The Ferry, Glasgow, Sat 20 Jun As mournful tenor trembles above falsetto and baritone amid a bubbling cacophony of bass and effect. the statuesque and trance-inducing ‘Fisherman' ushers in a cult reggae masterpiece.

It is tempting if unfair to say that The Congos have carved a career out of that singular past glory. It is true that nothing they have released has come close to touching their blisteringly hot. proto-dub debut Heart of the Congos but they have hardly been resting on their laurels. Rather disputes, splits. solo careers. reformations and a heap of undeniably lesser albums have. one would surmise. kept the roots reggae vocal trio pretty busy in the three-and- a-bit decades since its initial release. Of course they had Lee ‘Scratch' Perry at the helm for that revered debut, not to mention illustrious contributors like Ernest Ranglin at hand. making ‘a tough act to follow' something of an understatement. However, lamenting the absence of Perry‘s Black Ark studio wizardry denies the extraordinary vocal talents of Myton. Johnson and Burnett themselves. this fortnight at the Glasgow International Jazz Festival.

After the international impact of their brilliant first outing was quashed by bampot Perry's crumbling relationship with Island Records. The Congos in their various line-ups and guises have proved among reggae's most enduring artists. Certainly their offerings in recent years have been reassuringly good. once again attracting venerated contributors. and the trio has sustained a live attraction of some regard. Many more have been long admired for considerably less. (Mark Edmundson)


The Tolbooth, Stirling, Sat 20 Jun; The Arches, Glasgow, Sun 21 Jun

The boisterous yet melancholy sounds of Eastern European folk music have long entranced Western musicians. from avant-jazzer John Zorn to indie-pop cosmopolitan Beirut. But few have gone as far as A Hawk and a Hacksaw in their exploration of Balkan roots. New Mexico native Jeremy Barnes and partner Heather Trost's musical nornadism has taken them from the US and England to Prague. Romania and. most recently. Budapest. This isn't to say A Hawk and a Hacksaw are an authentic Balkan folk band - their music also bears traces of Middle Eastern music. jazz. pop and minimalism but it's certainly the sound closest to their hearts. That influence first surfaced on second album. Darkness at Noon. which saw Barnes picking up the accordion. and Trost contributing dervish-like violin. Since then. the duo have collaborated with the incredible gypsy brass band Fanfare Ciocarlia (on 2006's The Way the Wind B/ows) and Hungarian musicians Hun Hangar Ensemble. as well as Glasgow-based multi-instrumentalist Chris Hladowski. whose avant-folk project. The Family Elan. provide

support on these dates.

Latest album Deliverance is A Hawk and a Hacksaw's finest effort to date. combining traditional tunes with impressive originals. Greek dance rhythms and Mariachi horns drive Trost's ‘Foni Tu Argile'. while the keening violin melody of 'LaSSu' evokes Scottish fiddle music and Chinese opera. The expanded live band is a dazzling prospect watch out. in particular, for Kalman Balogh. whose mastery of the dulcimer-like cimbalom should prove gloriously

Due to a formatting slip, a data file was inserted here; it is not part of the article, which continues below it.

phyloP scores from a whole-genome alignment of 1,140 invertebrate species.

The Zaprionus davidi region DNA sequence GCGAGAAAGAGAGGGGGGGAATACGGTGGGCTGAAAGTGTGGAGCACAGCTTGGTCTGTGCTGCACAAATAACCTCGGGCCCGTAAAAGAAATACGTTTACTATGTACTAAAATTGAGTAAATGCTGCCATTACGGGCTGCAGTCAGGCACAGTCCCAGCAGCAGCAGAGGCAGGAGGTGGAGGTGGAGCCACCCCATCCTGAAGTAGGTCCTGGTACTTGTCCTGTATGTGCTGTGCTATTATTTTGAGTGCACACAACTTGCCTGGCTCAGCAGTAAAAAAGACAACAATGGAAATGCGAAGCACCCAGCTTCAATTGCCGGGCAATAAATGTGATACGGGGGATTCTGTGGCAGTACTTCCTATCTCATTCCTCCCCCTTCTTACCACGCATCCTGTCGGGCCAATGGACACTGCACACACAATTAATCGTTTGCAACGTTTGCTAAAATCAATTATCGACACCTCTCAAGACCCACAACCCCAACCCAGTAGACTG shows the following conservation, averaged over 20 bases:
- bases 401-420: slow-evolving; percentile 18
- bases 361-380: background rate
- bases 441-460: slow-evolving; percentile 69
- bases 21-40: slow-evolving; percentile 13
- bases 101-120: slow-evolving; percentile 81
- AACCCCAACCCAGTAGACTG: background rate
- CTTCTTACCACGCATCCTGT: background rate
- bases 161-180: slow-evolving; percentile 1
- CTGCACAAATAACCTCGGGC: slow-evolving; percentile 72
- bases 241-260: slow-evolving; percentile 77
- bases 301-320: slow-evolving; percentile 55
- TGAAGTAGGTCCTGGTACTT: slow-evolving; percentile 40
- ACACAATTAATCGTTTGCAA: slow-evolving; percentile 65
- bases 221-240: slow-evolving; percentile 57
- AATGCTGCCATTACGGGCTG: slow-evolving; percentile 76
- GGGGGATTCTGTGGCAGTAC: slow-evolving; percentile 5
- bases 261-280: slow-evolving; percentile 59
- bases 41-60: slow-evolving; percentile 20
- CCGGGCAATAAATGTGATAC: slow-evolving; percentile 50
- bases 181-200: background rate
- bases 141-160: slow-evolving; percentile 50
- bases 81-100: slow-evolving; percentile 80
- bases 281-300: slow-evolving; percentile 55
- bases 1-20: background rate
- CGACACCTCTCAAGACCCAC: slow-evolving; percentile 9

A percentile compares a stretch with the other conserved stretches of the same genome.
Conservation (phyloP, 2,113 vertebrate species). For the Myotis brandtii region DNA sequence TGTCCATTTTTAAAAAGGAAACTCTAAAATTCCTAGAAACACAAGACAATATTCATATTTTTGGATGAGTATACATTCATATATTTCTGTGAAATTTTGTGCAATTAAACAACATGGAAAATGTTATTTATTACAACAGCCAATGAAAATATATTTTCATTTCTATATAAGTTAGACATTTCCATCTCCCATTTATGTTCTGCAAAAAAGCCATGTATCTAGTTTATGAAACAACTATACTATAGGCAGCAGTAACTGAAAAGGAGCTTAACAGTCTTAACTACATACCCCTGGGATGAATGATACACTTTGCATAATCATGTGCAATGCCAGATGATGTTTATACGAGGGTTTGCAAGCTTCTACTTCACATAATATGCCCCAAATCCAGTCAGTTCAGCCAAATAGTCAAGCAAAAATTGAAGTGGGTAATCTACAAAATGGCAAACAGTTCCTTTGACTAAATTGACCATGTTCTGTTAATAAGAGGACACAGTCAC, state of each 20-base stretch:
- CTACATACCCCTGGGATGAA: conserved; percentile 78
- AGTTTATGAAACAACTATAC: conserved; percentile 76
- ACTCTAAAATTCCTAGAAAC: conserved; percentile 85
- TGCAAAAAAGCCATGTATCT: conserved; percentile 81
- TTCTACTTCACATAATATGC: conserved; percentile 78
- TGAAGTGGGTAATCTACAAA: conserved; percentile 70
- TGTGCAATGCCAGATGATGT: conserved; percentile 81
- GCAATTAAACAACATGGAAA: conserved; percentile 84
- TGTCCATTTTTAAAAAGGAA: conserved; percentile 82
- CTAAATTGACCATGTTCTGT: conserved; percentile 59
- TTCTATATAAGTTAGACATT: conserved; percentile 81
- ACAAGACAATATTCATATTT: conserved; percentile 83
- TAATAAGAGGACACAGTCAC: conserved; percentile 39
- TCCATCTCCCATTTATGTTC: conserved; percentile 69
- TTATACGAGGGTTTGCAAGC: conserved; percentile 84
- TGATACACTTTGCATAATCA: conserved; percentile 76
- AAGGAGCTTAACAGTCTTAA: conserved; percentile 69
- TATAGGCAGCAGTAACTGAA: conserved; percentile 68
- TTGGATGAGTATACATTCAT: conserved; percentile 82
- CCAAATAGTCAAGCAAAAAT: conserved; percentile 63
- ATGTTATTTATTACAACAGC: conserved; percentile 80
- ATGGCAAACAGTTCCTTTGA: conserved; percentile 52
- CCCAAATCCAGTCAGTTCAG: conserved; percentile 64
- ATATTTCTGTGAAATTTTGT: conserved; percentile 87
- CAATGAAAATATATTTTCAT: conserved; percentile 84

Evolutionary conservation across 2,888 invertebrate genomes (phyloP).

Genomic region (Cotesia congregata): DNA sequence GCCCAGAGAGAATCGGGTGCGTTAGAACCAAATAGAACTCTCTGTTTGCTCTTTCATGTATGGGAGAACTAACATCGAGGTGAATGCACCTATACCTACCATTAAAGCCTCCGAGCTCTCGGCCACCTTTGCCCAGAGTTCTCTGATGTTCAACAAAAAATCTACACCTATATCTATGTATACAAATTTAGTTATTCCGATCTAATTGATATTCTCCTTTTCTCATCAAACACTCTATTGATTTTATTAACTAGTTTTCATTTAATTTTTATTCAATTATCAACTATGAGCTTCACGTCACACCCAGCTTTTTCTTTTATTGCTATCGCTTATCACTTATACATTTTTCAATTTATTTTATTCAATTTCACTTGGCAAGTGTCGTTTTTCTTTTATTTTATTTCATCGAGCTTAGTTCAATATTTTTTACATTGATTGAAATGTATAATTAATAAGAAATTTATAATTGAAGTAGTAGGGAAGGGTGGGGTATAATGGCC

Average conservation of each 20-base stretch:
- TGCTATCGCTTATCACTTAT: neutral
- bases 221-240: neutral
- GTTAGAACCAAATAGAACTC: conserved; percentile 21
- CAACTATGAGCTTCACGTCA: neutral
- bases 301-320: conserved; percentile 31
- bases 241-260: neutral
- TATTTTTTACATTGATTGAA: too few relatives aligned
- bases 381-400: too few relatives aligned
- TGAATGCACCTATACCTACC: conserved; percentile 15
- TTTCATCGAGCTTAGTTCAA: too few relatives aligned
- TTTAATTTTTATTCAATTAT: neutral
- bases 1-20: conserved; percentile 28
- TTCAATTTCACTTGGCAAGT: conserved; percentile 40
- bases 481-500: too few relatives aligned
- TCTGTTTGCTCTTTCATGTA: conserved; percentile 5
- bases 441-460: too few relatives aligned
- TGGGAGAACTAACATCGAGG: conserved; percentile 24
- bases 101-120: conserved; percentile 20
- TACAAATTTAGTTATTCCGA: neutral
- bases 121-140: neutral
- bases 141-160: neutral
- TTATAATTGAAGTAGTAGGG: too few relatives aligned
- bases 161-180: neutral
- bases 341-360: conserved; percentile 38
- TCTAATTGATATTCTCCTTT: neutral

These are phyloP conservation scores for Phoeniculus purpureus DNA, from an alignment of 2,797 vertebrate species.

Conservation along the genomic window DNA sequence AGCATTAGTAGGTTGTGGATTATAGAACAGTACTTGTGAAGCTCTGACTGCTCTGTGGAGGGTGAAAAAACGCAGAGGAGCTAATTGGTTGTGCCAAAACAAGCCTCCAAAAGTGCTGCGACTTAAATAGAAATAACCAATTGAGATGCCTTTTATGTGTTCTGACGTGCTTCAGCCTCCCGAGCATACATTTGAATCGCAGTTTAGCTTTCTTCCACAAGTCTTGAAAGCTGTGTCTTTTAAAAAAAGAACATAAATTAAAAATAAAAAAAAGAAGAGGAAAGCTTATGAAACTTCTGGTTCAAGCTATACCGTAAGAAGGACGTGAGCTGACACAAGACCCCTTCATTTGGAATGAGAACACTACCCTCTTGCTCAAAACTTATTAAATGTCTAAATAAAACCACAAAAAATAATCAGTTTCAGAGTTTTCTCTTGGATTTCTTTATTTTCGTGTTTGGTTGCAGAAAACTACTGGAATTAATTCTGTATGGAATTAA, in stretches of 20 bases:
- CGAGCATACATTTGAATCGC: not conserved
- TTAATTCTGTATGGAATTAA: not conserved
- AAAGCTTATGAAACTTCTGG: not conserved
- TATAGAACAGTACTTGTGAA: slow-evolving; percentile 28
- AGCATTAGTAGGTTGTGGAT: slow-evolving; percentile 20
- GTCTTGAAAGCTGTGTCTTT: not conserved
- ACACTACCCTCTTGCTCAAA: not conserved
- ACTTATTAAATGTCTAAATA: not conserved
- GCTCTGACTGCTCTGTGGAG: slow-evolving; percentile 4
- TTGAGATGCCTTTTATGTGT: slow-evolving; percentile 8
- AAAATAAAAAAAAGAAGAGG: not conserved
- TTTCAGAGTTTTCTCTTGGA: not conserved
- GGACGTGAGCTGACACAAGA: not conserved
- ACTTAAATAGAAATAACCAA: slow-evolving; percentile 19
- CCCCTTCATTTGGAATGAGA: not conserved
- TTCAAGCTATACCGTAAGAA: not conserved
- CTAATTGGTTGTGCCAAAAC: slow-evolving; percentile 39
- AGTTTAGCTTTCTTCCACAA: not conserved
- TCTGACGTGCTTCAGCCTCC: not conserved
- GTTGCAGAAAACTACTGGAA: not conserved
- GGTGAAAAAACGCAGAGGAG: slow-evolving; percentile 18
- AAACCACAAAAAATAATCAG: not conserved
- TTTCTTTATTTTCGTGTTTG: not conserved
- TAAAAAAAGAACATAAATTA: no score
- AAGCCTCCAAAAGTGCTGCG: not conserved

intoxicating. (Stewart Smith)

GlasgowJazz Festival Music


Tron Theatre, Glasgow, Sun 21 Jun

Twenty-six-year-old London—born saxophonist YolanDa Brown is already remarkably successful. winning a MOBO award last year and collaborating With Alexander O‘Neil. Mica Paris and The Temptations. all on the back of just two self- released EPs. Here she gives us an insight into her world. Your music seems to be influenced by every genre imaginable, how did that come about?

'I grew up listening to absolutely everything folk music. Greek music. my parents are Jamaican so I heard a lot of reggae. but also classical. jazz and everything in between. I didn't go out to piece together these genres in my music: that's just my natural rhythm. Sometimes I try and focus on one genre. but other rhythms keep coming back in. like putting a Latin vibe into a reggae song.‘

How did you discover the saxophone?

‘I grew up playing a range of instruments. starting on the

piano aged six. I also played the violin. drums and recorder.

but there's something ab0ut Wind instruments, playing through them feels like yOu're playing more from within yOurself. When I got introduced to the saxophone it felt like a natural extension of me. like my voice. | c0u|d communicate and express my feelings best through it.’

You won the M080 last year for Best Jazz Act, beating the likes of Courtney Pine, how did that feel?

‘The whole evening was a big blur. I went thinking it would be a good night. maybe an opportunity to network. that was all. I was nominated against some huge artists who I'd looked up to as a kid. it was incredible to be in the same room as them. To Win was amazing. especially because it was a public vote. that's what overwhelmed me the most.‘

You also have two MAs, teach business studies and are finishing a PhD at Kent University, how does that fit in with music?

'l'm definitely interested in both. I can't choose between them so I just have to make the time for both. But the music is going to take precedence once the PhD is finished. because playing saxophone is my calling.‘ (Doug Johnstone)


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